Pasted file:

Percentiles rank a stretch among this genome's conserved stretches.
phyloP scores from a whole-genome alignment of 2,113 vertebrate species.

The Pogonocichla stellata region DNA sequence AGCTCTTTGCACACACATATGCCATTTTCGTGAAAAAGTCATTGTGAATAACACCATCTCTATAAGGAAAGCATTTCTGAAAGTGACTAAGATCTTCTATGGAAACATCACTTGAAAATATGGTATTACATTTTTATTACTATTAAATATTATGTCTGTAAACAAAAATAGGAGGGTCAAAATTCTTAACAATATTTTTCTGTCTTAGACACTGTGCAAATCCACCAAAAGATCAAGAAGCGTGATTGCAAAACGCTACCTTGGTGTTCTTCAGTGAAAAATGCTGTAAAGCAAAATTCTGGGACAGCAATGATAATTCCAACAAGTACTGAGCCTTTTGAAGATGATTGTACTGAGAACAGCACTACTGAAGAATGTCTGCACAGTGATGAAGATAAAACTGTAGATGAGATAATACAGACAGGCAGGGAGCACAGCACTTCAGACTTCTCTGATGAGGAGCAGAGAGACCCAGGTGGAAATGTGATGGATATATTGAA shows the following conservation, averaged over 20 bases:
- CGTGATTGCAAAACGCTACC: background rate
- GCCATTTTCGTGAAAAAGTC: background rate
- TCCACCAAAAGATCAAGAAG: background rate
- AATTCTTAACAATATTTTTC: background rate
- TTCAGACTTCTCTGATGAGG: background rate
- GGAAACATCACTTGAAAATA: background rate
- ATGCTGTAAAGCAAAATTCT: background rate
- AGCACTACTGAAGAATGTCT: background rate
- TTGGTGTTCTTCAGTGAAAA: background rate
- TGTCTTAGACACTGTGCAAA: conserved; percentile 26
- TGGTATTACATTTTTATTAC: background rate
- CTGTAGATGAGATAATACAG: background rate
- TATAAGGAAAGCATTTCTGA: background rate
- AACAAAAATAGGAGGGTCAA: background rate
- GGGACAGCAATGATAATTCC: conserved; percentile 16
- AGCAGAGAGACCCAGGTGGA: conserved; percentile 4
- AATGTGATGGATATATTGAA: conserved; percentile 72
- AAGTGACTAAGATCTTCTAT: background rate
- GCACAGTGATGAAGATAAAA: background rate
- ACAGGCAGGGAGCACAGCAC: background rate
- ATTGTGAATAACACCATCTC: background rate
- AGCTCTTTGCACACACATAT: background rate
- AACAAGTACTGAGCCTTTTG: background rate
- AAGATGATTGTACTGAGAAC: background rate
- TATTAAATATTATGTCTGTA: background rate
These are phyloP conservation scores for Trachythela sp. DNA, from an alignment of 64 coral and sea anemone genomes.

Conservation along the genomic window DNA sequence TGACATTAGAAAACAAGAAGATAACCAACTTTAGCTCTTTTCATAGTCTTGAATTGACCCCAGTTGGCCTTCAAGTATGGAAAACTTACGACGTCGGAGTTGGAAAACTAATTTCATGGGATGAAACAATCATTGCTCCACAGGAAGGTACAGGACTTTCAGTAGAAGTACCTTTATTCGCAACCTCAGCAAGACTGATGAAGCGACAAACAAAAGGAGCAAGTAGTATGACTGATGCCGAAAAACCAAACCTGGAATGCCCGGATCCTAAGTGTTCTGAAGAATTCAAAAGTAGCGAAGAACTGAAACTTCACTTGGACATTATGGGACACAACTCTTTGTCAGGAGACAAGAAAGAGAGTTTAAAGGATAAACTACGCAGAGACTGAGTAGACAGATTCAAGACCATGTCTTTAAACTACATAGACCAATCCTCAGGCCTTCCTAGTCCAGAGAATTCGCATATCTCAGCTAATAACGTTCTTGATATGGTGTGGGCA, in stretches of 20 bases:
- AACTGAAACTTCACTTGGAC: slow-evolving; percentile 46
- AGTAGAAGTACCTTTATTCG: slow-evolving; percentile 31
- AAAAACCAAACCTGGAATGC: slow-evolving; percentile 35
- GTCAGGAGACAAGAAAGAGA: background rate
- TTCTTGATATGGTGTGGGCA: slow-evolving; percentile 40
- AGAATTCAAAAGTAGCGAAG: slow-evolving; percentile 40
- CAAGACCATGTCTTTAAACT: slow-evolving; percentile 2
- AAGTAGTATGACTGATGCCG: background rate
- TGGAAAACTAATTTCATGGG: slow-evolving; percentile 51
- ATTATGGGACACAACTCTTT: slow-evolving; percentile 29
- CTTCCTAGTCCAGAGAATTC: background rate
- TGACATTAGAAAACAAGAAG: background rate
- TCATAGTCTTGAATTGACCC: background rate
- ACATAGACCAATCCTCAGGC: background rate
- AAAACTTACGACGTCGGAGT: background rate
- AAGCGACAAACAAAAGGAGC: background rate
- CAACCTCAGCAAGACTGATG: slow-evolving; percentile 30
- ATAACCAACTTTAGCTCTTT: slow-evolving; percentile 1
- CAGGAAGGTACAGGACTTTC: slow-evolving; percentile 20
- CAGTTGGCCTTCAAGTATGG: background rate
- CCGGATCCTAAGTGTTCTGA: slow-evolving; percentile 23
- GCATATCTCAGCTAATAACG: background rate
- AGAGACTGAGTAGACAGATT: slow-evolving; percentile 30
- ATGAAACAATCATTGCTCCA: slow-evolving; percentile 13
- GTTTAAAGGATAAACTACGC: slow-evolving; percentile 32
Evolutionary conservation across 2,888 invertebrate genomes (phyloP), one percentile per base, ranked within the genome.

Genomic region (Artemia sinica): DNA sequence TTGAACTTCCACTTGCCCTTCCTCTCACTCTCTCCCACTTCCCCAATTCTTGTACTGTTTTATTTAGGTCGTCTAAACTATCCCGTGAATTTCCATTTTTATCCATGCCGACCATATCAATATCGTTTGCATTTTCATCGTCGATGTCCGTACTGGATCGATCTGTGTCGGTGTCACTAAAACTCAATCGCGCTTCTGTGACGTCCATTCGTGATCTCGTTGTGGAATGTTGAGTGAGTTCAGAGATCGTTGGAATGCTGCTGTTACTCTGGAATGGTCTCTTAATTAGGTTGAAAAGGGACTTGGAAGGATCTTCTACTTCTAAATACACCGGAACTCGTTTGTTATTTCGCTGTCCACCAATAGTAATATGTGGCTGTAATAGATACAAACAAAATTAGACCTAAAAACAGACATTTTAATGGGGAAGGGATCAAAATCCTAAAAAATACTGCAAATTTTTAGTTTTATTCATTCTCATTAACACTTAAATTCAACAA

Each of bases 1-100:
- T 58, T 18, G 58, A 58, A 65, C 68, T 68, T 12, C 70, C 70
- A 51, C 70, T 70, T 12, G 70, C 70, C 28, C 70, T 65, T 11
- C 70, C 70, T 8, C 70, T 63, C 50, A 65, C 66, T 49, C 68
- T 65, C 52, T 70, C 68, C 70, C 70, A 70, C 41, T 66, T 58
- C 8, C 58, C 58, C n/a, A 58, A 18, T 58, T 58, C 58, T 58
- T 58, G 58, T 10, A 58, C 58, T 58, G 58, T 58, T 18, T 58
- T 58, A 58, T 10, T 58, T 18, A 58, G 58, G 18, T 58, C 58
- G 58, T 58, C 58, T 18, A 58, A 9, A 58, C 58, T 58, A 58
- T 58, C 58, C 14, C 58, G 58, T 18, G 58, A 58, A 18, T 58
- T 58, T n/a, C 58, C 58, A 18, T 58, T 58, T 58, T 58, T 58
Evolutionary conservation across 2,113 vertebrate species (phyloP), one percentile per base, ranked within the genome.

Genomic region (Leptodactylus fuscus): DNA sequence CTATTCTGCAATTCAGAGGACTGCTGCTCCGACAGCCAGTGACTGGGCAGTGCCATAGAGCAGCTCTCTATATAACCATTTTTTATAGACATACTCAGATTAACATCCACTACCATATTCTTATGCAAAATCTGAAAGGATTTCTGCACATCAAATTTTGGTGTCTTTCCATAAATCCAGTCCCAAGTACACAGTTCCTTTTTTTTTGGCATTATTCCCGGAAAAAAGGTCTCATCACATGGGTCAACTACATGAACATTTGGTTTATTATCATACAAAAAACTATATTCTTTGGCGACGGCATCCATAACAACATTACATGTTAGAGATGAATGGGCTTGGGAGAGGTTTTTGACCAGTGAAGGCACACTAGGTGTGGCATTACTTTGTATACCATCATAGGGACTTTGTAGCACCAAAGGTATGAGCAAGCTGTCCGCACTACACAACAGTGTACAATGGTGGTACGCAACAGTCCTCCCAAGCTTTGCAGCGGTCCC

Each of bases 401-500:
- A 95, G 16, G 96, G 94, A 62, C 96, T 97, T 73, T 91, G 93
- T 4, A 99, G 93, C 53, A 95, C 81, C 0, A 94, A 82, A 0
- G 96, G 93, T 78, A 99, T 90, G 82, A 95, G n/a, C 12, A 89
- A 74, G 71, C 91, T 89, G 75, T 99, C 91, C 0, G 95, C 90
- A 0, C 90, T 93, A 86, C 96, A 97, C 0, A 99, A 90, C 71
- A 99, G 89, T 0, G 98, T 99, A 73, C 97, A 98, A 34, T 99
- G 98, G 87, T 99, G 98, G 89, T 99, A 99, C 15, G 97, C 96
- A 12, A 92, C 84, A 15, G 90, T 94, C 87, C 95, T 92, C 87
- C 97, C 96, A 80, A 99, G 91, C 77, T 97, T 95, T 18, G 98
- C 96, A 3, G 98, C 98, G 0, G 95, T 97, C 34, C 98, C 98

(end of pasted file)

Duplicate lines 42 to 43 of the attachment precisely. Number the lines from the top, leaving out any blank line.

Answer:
- TGACATTAGAAAACAAGAAG: background rate
- TCATAGTCTTGAATTGACCC: background rate